Drawing a paycheck means contributing to the "pay as you go" federal tax system. The IRS requires income tax withholding, at a percentage set by the number of allowances the employee claims on Form W-4. Employers remit the funds to the agency, along with payments to the Social Security and Medicare trust funds. Filling out a W-4 form provides a short but useful education into how the tax system works.
As an employee, you have some control over how much your employer withholds for income taxes. When you started on the job, you filled out a W-4 form and claimed allowances, from 0 to 10 if you are single or up to 15 if married filing jointly. The more allowances you claim, the less income tax will be withheld from the check. The IRS provides a worksheet with the form that will help you calculate the proper number of allowances.
An allowance is a portion of your gross pay that you claim as exempt from income tax. The allowance number is roughly equal to the number of exemptions you claim on your tax return. You are allowed an exemption for yourself, one for your spouse and one for any dependents (your own children or a relative that you're supporting). You can also claim extra allowances if you have high deductible expenses, such as home mortgage interest. However, if you have income from self-employment or investments, you may want to claim fewer allowances. The IRS taxes other sources of income as well, and having that tax withheld from a regular paycheck is easier than facing a big tax bill on April 15.
The W-4 also allows you to claim exemption from tax altogether. You can claim to be tax-exempt only if you received a refund of all taxes paid the previous year and expect a full refund for the current tax year. You can't claim to be tax-exempt if another person claims you as a dependent and your income will exceed $1,000 during the year, and includes $350 of interest, dividends or other "unearned" income. The W-4 you file with the employer when you start a job is not set in stone: At any time, you can file a new W-4 to adjust your withholding and claim more or fewer allowances.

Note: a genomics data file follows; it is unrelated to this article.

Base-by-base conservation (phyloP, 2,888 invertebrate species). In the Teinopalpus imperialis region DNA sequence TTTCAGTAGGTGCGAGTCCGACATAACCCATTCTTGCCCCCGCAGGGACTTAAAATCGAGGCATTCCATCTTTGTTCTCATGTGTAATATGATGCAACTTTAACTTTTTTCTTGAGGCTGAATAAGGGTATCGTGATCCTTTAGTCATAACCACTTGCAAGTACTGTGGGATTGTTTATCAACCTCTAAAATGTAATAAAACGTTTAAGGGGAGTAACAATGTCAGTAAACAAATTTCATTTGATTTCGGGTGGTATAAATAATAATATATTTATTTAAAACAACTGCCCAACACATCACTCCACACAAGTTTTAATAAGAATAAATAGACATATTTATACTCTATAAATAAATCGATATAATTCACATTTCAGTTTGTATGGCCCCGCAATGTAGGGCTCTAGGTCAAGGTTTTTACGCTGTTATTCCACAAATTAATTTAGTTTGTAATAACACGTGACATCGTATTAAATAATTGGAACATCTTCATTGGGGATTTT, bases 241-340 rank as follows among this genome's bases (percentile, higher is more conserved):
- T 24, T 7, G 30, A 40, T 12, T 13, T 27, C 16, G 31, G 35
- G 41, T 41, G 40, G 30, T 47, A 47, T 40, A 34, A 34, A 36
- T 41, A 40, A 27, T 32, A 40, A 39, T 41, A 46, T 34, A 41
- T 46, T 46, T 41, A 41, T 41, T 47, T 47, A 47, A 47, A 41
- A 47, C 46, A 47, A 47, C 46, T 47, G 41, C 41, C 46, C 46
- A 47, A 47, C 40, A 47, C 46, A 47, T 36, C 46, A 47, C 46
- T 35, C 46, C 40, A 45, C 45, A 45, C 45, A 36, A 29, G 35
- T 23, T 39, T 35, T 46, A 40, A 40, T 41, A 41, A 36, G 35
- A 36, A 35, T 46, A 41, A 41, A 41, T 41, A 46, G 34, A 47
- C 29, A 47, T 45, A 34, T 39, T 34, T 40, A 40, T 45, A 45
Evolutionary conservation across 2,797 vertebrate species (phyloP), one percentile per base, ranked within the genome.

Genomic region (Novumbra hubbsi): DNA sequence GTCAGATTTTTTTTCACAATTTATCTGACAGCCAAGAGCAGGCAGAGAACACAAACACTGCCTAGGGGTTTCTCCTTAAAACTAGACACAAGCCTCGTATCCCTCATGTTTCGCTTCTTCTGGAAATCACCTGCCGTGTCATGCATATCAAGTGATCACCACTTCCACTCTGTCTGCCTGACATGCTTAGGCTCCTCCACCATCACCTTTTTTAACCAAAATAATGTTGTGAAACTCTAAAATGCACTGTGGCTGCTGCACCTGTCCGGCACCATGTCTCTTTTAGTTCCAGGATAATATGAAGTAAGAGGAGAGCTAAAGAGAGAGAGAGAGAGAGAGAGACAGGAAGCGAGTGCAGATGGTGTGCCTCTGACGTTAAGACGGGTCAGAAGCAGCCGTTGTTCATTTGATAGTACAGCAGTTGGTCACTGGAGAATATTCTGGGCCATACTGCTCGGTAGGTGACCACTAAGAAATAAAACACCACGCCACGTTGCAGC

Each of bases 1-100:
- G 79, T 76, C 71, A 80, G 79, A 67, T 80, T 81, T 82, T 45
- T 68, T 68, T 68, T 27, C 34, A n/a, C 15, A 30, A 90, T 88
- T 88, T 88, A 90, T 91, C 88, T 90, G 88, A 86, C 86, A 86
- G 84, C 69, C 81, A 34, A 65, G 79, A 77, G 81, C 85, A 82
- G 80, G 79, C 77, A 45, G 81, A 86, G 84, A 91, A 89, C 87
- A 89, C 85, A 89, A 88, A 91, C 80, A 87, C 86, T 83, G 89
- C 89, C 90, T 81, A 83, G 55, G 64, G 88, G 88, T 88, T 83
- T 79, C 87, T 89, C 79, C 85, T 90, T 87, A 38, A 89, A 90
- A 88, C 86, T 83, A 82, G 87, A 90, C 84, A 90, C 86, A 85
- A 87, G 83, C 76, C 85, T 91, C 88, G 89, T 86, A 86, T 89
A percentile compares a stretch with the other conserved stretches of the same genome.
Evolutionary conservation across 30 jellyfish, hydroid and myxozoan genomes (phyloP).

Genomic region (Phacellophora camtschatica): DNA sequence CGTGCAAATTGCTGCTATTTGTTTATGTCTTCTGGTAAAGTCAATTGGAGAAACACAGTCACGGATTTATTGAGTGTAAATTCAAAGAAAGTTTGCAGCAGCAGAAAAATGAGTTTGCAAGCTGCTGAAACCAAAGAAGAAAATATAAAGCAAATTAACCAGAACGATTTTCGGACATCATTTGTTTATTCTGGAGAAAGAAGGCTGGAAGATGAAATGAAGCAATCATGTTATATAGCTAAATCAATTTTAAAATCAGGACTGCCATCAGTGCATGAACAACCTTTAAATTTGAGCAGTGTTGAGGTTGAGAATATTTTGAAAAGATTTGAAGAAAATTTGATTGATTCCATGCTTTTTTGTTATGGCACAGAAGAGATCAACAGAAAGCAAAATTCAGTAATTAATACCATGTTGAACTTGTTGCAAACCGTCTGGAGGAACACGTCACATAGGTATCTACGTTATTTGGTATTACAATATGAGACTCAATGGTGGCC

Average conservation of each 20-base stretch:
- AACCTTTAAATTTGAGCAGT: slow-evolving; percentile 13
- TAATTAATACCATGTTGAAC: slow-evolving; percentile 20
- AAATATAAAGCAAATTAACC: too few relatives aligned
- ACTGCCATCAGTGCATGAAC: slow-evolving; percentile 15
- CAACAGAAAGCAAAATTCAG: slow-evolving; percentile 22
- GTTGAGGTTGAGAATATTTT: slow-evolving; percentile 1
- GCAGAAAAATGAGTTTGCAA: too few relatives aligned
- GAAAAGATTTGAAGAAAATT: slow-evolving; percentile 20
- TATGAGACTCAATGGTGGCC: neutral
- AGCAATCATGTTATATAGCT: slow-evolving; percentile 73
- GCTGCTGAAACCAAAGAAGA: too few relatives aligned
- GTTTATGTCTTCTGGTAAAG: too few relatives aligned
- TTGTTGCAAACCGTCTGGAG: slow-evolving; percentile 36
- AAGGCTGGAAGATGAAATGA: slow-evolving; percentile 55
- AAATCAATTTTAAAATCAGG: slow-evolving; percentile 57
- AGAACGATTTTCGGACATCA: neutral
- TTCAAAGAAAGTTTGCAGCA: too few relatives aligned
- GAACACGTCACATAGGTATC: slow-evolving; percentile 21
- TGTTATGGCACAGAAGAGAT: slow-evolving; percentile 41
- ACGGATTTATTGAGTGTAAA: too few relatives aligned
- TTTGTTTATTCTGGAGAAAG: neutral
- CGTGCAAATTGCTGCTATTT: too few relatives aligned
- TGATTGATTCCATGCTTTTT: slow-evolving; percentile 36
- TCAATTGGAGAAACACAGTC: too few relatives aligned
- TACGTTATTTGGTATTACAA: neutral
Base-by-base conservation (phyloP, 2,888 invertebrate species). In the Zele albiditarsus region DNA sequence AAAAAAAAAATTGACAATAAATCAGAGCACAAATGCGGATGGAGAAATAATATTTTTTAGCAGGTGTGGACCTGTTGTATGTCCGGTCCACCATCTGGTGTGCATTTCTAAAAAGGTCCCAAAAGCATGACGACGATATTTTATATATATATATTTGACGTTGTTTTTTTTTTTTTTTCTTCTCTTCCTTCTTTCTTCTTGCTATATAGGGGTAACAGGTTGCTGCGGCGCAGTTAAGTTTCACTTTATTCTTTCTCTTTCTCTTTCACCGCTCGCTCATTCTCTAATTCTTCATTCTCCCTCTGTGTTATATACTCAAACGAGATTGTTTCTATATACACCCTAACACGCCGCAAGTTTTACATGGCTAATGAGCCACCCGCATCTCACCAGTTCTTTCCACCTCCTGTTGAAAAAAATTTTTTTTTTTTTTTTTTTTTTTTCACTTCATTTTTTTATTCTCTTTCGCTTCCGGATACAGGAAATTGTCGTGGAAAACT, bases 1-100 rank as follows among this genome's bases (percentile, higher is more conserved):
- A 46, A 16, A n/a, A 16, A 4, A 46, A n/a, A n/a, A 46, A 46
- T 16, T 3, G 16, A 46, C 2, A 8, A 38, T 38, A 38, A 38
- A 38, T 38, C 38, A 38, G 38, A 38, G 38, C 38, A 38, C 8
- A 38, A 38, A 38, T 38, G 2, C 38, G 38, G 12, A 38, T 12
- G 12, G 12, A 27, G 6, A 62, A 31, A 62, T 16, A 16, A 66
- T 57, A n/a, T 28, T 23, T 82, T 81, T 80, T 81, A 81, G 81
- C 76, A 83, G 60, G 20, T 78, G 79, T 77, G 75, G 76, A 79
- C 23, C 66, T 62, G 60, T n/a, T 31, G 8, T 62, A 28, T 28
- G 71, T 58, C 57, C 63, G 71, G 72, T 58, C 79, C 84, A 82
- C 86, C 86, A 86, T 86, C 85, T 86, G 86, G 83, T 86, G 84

Nobody's exempt from withholding by the Federal Insurance Contributions Act -- not even your boss. Your employer remits the money to the IRS, and the money goes to a trust fund that pays beneficiaries of the Social Security and Medicare programs. Your own eligibility for these programs -- and the amount of your Social Security retirement benefits -- is based on your contributions into the system over the years. As of 2013, the rate for FICA withholding stood at 6.2 percent for Social Security and 1.45 percent for Medicare, a rate paid by both employer and employee. On self-employment income, you pay the employer's share as well as your own.
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